Sometimes, when someone is looking for investment ideas and scanning stock screeners, a few companies stand out among their peers in peculiar ways. The Chemours Company (CC -0.69%) is one of those peculiar oddities. Its stock trades at a deep discount to its chemical manufacturing peers, and it's one of the few companies in this industry with a dividend yield above 3%. Moreover, it has a portfolio of specialty chemicals aligned with many long-term global growth trends. 

Sounds too good to be true, right? Perhaps, but there is something that the market doesn't like about this stock. So let's take a closer look at Chemours to see why Wall Street is shunning this industrial stock and whether that makes it a contrarian stock to buy.

A compelling portfolio and stellar performance

Chemours is a rather young company, but its roots go much further back as a part of DuPont de Nemours (DD -0.53%). The company was spun off in 2015 and has three primary manufacturing divisions: titanium dioxide, refrigerants and propellants, and fluoropolymers, which are better known by their brand names, such as Teflon. These chemicals are used in a wide range of products and end markets. For example, titanium dioxide is a white pigment and UV-ray blocker commonly found in paints, dyes, sunscreen, and plastics. 

Titanium dioxide is a rather mature industry that is pretty sensitive to economic cycles, but it is a highly consolidated industry with decent margins and doesn't require much capital investment. It has been a cash engine for Chemours to invest in its other divisions and reward shareholders. Chemours' refrigerant business is compelling because it has created a lower potential greenhouse-warming gas for air conditioners and other refrigeration needs that hit a lot of growth trends: growing residential air conditioning, commercial cooling demand for data centers, and global chemical regulations pushing toward lower potential greenhouse-warming chemicals for refrigeration.

Furthermore, its fluoropolymers division has the number one or number two market position for 12 different industries, including high-growth sectors such as electronic components, industrial coatings, and fuel cell membranes.

Since going public, the company has produced some rather impressive financial results. Since 2015, it has more than doubled its earnings per share and currently has a return on invested capital of 18%. It carries quite a bit of debt on its balance sheet (debt to capital is 73%), but it also has about $1.1 billion in cash and has been chipping away at that debt balance. In addition, it pays a decent dividend and has retired about 15% of shares outstanding since going public.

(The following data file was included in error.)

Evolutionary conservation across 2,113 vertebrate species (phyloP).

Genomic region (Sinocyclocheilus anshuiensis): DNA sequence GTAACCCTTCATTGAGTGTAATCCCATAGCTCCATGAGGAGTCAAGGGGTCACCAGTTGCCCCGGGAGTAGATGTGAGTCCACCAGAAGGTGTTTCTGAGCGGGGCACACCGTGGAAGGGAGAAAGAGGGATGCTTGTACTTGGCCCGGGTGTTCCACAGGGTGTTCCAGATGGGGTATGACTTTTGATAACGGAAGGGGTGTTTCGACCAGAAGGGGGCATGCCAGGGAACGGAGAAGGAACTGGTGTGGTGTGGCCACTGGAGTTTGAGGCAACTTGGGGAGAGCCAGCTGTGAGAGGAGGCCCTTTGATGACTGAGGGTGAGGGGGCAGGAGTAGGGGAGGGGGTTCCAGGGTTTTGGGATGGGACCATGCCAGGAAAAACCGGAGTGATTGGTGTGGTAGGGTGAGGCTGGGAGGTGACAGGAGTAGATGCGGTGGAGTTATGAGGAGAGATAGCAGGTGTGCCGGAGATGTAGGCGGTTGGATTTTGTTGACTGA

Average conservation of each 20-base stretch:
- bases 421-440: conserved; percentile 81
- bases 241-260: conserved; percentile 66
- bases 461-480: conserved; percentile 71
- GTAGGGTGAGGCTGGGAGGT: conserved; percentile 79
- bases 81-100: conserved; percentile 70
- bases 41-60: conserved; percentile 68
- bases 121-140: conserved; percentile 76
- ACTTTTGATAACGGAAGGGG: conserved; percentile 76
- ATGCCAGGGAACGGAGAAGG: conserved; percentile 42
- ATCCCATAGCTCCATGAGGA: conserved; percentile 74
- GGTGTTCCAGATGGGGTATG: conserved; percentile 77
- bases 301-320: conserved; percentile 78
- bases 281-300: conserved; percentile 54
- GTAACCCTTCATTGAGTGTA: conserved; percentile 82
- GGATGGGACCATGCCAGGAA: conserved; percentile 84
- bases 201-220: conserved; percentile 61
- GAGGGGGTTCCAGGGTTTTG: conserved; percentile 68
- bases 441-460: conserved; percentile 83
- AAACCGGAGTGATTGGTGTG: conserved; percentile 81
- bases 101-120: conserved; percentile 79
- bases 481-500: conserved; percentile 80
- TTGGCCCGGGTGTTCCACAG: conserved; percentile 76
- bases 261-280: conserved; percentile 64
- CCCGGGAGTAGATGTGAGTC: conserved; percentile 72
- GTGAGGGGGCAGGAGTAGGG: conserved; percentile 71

Together, these points would suggest Chemours is a company worth an investment; its current valuation of five times earnings suggests you could get it on the cheap.

The big risk

Based on its financial performance, it seems silly for DuPont to have spun off Chemours into its own entity. I'm sure management talked at the time about "unlocking value" or "freeing up these businesses to make better capital decisions." But alongside those businesses were some potentially massive environmental liabilities.

The most notable of these liabilities relates to contamination from what are commonly referred to as PFAS. These chemicals break down incredibly slowly in the environment and typically require active cleanup to remove them. According to Bloomberg Law, total PFAS liabilities for just one company, 3M, could reach $30 billion. Chemours had significant liabilities as the original spin-off agreement left Chemours covering much of DuPont's legacy liabilities. 

Chemours and DuPont have subsequently agreed to share PFAS-related costs up to $4 billion over the next 20 years and have set up a $1 billion escrow account to cover expenses for these cases. 

You don't have to do a lot of math to conclude that $2 billion in litigation and cleanup expenses is an overwhelming chunk of cash for a $4 billion company. There is even the possibility that PFAS litigation costs could increase from there. Over the past two years, there has been a significant uptick in lawsuits filed related to PFAS. 

Is it worth it?

Any investment today is betting that the company is either not going to get hit too hard by PFAS liabilities or is in a good enough financial position to handle whatever liabilities are awarded. 

Chemours has, so far, been able to generate solid financial results. It has also done this while contributing to the escrow fund for future liabilities. So if the spending rate for PFAS liabilities remains steady, then Chemours could be okay. That's a big if, though, with more and more cases being filed recently. 

If Chemours can drastically improve its balance sheet and prepare the business for a big financial hit, it is a company worth revisiting. For now, though, Chemours stock remains risky enough that it is probably worth staying away from for some time.